REVIEW: ‘Suicide Squad,’ Issue #1

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Suicide Squad #1 - But Why Tho?

Suicide Squad #1 is written by Robbie Thompson, penciled by Eduardo Pansica, inked by Julio Ferreira, colored by Marcelo Maiolo, and lettered by Wes Abbott. It is published by DC Comics. Taking place in the wake of Infinite Frontier #0, the first part of “Assault on Arkham” features Amanda Waller reforming the Suicide Squad with a new roster. Their first mission: breaking into Arkham Asylum to liberate William Cobb, aka the Talon.

The Suicide Squad has always worked best when it is comprised of lesser-known villains embarking on do-or-die missions, and even with Waller’s new mission statement, that definitely is the case. Several members of the new Squad die, and the team is comprised of C-list and below villains including Bolt and a new character named Film Freak who speaks entirely in movie quotes. Leading the team is the ultra-patriotic Peacemaker, who will soon be portrayed on the big screen by John Cena. Strangely enough, he fits perfectly in the group with his no-nonsense manner and brutal fighting style.

Squad stalwarts Rick Flag Jr. and Amanda Waller also make an appearance, and Waller is portrayed in pitch-perfect form. She simply states that she is tired of losing, and as a result, she has reformed the Squad with a new purpose. What that new purpose is, and how it involves Superboy, remains to be seen, but the fact that Waller is willing to keep both Superboy and Flag incarcerated shows she hasn’t lost her duplicity or her edge. This is a woman who even Batman can’t intimidate, after all.

A large part of this is due to Thompson’s scripting. Thompson previously wrote the Future State: Suicide Squad story which seeded elements for this series in its run. And those seeds have now borne fruit. He also brings the types of character dynamics he utilized in other works such as Marvel’s Silk series and Supernatural to make the dialogue between the Squad crackle. Bolt is immensely cocky due to his teleportation, Peacekeeper has to keep everyone in line, and Film Freak gets on everyone’s nerves. Given how the Squad’s roster often shifts, I expect Thompson to continue experimenting with the team dynamic.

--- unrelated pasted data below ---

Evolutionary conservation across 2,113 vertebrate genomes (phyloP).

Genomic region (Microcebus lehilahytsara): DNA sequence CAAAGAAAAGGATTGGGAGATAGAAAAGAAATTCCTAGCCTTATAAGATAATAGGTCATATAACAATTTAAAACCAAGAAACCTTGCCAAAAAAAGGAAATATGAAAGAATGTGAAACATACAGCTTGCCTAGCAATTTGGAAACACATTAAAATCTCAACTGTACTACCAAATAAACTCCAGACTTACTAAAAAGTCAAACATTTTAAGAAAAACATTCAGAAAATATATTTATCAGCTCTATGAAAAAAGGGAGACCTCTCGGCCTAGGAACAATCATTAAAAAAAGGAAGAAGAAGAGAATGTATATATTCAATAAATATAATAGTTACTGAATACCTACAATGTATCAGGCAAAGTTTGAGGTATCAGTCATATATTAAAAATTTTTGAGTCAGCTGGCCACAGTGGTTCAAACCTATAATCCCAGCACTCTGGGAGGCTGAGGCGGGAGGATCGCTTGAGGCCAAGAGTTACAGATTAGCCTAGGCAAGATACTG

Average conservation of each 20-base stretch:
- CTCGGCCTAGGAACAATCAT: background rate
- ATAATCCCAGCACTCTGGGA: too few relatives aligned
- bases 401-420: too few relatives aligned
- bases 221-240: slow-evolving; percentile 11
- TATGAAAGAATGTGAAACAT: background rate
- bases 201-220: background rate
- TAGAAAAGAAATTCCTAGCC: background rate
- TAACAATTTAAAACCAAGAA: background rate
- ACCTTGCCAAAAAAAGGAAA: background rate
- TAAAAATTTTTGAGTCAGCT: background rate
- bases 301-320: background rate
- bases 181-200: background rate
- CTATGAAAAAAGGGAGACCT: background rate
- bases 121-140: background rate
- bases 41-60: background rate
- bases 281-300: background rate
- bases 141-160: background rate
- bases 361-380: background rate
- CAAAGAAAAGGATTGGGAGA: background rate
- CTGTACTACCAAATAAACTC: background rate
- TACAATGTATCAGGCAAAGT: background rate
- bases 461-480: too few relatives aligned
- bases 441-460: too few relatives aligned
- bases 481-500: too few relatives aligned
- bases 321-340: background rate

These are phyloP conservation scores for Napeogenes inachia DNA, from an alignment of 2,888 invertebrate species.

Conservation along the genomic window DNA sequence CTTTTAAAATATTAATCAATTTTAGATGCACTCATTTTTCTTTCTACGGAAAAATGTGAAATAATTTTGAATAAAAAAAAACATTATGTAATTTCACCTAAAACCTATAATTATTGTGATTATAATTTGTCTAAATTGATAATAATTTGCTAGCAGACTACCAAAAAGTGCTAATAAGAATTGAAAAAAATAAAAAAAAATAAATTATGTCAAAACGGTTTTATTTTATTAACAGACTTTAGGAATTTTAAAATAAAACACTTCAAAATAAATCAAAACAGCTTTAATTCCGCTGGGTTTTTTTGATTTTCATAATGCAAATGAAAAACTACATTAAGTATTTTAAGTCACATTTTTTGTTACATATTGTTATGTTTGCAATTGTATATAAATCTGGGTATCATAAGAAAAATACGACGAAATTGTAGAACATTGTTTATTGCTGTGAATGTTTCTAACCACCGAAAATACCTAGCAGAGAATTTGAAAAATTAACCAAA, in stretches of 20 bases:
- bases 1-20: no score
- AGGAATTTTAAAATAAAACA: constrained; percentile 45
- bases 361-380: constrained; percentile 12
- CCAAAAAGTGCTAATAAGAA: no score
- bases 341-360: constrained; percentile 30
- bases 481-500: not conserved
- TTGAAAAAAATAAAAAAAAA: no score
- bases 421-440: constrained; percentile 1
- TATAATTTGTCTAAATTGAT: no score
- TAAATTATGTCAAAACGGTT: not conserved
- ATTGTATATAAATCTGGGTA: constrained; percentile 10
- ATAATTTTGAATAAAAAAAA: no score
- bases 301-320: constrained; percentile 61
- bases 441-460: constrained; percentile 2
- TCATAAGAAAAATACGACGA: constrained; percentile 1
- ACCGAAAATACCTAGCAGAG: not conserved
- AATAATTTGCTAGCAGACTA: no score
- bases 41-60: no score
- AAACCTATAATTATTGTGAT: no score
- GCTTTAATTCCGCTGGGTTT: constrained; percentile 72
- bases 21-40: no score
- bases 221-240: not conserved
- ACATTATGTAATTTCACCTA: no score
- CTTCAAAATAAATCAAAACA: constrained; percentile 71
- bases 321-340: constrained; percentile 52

Pansica, Ferreira, and Maiolo craft dynamic imagery to match the thrills of Thompson’s script. Pansica favors full pages for character reveals, making the appearances of Peacemaker and Superboy feel larger than life. He also draws intense action sequences, including a two-page spread featuring Talon flipping and weaving out of the panels, cutting and slashing with his knives. Maiolo helps set the mood with the colors. Waller is stationed in front of a bank of computers which give off an ominous green glow, while Arkham’s walls are a cold and foreboding gray. And when Talon first awakens, the background turns blood red—a hint at the violence to follow in his wake.

Suicide Squad #1 more than lives up to its name, featuring an eclectic cast of characters on a dangerous new mission. With James Gunn’s The Suicide Squad on the horizon, Task Force X has made the perfect time to have a comeback.

Suicide Squad #1 is available wherever comics are sold.

Suicide Squad #1
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TL;DR

Suicide Squad #1 more than lives up to its name, featuring an eclectic cast of characters on a dangerous new mission. With James Gunn’s The Suicide Squad on the horizon, Task Force X has made the perfect time to have a comeback.